A "bitcoin" is generated when computers running specialised software solve complex mathematical equations. This is called bitcoin mining. It was possible to mine for bitcoins on your home computer; today, you'd be competing with large-scale bitcoin mining farms in China that spend over $80K on electricity alone each month.
What's interesting is the possibility of using the Blockchain for purposes beyond that of Bitcoin. Entrepreneurs are now turning their attention to outdated, back-office financial systems, and Blockchain-eqsue technology has the potential to revolutionise the payments industry--along with many other industries--given its secure, powerful, and decentralised architecture.
While no one can positively predict what the future holds for Bitcoin, two things are certain: the financial system is ripe for disruption, and digital currencies are here to stay. They might even transport old-school banks and malfunctioning governments into the 21st century.
Back To Nakamoto
Nakamoto published his original Bitcoin paper in 2008.
The following year, he launched Bitcoin software and released the first 50 bitcoins. The first known transaction was for a pizza that in 2013 was estimated to be worth well over $7 million. I hope that pizza was worth it.
By late 2010, however, Nakamoto began to fade from the scene. While he always worked with other individuals, he was careful not to reveal any personal details with the people he collaborated with online in the Cryptography Mailing List at metzdowd.com. This ensured that he retained his cloak of invisibility.
Since then, several attempts have been made at trying to identify Nakamoto. Most people assume that he is Japanese, if only due to the name; this is more than likely a cover given his use of language and perfect English, and the fact that the original bitcoin.org domain was registered by a Finnish company based in Helsinki. Maybe these were all subtle tricks to throw us off his trail.
Is he even a "he"? Is this identity even based on a single person, or is there an entire organization lurking behind this, masking their identity with a logo and a name? Could it possibly even be some sort of cyber-criminal mastermind who walked out of a modern James Bond film and invented the perfect underworld currency?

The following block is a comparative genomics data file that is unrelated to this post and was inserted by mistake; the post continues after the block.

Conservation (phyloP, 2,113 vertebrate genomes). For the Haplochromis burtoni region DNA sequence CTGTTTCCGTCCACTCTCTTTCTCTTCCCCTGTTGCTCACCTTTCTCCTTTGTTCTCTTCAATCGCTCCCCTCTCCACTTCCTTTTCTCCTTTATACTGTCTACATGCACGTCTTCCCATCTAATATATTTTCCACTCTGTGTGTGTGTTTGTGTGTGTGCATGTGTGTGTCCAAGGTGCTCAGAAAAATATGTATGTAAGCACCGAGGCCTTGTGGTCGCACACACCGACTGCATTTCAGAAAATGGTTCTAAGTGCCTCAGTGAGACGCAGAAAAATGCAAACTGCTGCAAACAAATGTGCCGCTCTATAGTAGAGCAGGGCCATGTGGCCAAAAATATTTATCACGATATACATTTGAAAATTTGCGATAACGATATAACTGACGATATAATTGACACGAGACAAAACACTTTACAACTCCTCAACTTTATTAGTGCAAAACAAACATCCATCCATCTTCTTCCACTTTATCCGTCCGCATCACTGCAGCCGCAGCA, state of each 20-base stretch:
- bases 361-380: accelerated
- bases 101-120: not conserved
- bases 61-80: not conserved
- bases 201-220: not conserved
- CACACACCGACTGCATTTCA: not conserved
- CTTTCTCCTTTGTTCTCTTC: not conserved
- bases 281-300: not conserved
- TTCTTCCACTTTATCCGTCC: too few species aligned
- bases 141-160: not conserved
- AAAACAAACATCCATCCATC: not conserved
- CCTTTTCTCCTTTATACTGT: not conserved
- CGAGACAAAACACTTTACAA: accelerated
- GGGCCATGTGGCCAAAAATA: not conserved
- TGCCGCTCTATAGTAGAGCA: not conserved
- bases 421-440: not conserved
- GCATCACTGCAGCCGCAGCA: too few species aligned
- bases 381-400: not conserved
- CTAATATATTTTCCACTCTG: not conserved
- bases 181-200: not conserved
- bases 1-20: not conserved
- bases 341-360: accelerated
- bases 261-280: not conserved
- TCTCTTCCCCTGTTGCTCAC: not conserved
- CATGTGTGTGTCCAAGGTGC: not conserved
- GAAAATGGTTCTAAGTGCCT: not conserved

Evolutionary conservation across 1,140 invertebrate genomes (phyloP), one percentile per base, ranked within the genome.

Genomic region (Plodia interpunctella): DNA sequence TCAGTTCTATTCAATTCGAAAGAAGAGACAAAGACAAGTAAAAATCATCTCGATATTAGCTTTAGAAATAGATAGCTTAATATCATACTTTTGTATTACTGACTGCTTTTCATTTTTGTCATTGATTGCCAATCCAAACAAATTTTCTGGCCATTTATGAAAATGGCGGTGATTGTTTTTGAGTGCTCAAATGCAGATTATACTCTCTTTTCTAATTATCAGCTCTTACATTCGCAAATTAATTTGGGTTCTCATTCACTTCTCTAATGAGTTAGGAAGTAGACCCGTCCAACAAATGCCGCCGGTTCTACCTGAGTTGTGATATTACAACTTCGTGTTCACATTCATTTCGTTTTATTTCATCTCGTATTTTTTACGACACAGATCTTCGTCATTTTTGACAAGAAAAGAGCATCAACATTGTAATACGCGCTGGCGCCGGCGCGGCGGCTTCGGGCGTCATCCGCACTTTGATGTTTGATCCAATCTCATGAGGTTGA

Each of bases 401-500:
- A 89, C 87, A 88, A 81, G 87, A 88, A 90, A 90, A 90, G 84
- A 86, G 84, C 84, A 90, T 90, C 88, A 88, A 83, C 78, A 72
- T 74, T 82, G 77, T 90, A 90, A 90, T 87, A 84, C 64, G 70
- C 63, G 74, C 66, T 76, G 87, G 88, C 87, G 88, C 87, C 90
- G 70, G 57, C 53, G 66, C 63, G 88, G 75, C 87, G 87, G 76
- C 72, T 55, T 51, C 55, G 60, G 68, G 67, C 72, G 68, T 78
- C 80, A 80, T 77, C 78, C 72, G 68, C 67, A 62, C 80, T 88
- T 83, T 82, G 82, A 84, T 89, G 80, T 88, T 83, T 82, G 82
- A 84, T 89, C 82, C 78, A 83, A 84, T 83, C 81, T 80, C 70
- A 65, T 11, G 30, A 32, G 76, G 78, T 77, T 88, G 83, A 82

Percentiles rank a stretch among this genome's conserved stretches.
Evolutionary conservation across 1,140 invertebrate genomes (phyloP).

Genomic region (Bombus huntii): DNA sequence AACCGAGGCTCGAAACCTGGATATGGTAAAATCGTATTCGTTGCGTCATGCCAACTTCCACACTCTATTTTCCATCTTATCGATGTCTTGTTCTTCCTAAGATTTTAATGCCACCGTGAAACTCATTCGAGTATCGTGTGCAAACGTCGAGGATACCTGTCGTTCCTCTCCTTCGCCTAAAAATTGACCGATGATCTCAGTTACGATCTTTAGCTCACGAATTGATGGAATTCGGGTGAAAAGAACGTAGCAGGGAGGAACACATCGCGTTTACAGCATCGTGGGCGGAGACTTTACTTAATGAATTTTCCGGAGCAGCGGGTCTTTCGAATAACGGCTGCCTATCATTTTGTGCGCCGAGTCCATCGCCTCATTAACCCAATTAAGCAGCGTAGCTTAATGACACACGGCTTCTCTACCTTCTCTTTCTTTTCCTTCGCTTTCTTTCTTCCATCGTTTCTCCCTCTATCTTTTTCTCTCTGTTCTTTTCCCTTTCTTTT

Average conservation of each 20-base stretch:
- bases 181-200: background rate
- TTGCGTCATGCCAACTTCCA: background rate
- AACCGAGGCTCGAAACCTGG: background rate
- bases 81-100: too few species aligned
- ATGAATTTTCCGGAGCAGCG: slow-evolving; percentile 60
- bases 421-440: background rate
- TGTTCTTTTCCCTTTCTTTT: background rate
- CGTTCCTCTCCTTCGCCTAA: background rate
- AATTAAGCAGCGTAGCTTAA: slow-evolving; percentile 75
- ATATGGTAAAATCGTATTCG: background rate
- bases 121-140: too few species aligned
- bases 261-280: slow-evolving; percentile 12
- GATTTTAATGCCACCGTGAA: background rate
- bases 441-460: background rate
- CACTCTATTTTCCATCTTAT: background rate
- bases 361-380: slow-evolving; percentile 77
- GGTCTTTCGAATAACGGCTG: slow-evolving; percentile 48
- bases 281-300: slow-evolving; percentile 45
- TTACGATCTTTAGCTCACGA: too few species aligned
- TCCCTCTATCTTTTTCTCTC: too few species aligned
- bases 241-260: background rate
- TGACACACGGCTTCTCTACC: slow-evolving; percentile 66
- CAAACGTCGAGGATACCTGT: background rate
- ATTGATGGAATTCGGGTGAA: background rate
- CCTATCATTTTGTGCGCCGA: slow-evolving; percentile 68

Three Possible Candidates:
Jed McCaleb | image source: e-money.com
- A researcher by the name of Skye Grey believes the real Nakamoto is Nick Szabo. For one, Szabo developed a system called "bit gold", which is a direct precursor to the Bitcoin architecture. People have also taken into consideration an analysis of Szabo's writing style and his cool reaction to Bitcoin given that he'd spent nearly ten years working on cryptocurrencies. Szabo denied being Nakamoto. The evidence linking this "origin story" to Bitcoin's creation is interesting but hardly convincing.
- Joshua Davis, a reporter at The New Yorker, published a fascinating investigative article backing his belief that Michael Clear--a cryptography graduate from Trinity College in Ireland--is the original Nakamoto.
According to this Business Insider article Michael was:
- A third potential suspect is Jed McCaleb, creator of the troubled Tokyo based bitcoin exchange Mt. Gox (an acronym for Magic: The Gathering Online Exchange). McCaleb has since moved on and co-founded the decentralised payment exchange Ripple. Could his time in Tokyo have influenced him to create a Japanese pseudonym and could he have just gotten tired of the Bitcoin protocol and moved on to Ripple? Again, I think the evidence here is pretty loose; still, Jed McCaleb is an interesting candidate.
Hired by Allied Irish Banks to improve its currency-trading software, and [who] co-authored an academic paper on peer-to-peer technology. The [first-ever Bitcoin academic] paper employed British spelling. Clear was well versed in economics, cryptography and peer-to-peer networks." Like Szabo, Michael Clear has denied this claim publicly.
I'm more interested in Nakamoto's motivation.
The Art of Anonymity
Just as a true artist lives by his or her art--creating and being remembered through a legacy of masterpieces--Nakamoto's anonymity perfectly mirrors the anonymity of his Bitcoin masterpiece.
The mystery surrounding Nakamoto's identity and disappearance might be far more mundane than we think. Perhaps he really is just someone who became worried or disappointed after witnessing how Bitcoin was being abused by the criminal underworld. Maybe he didn't want to attract the attention of U.S. authorities due to cases they've filed against companies and individuals involved in creating new currencies, which is illegal (or at least resides in a "grey area") in the States.
From what I've read, Nakamoto's motivations seem politically inspired due to the libertarian nature of Bitcoin. However, it's claimed that he owns 1 million bitcoins, which does seem capitalistic. I suppose inventing a global currency is one way to get rich.
In today's fame-craving, media-obsessed, I-want-it-now culture, it's refreshing to think that modern Bruce Wayne characters exist, quietly going about their business, selflessly focused on delivering value for the greater good. Which then begs the question--is Nakamoto the real Batman (or Daredevil) of the cryptocurrency?
Whoever Nakamoto is or isn't, no one can deny his mysterious brilliance and the influential legacy he has left behind.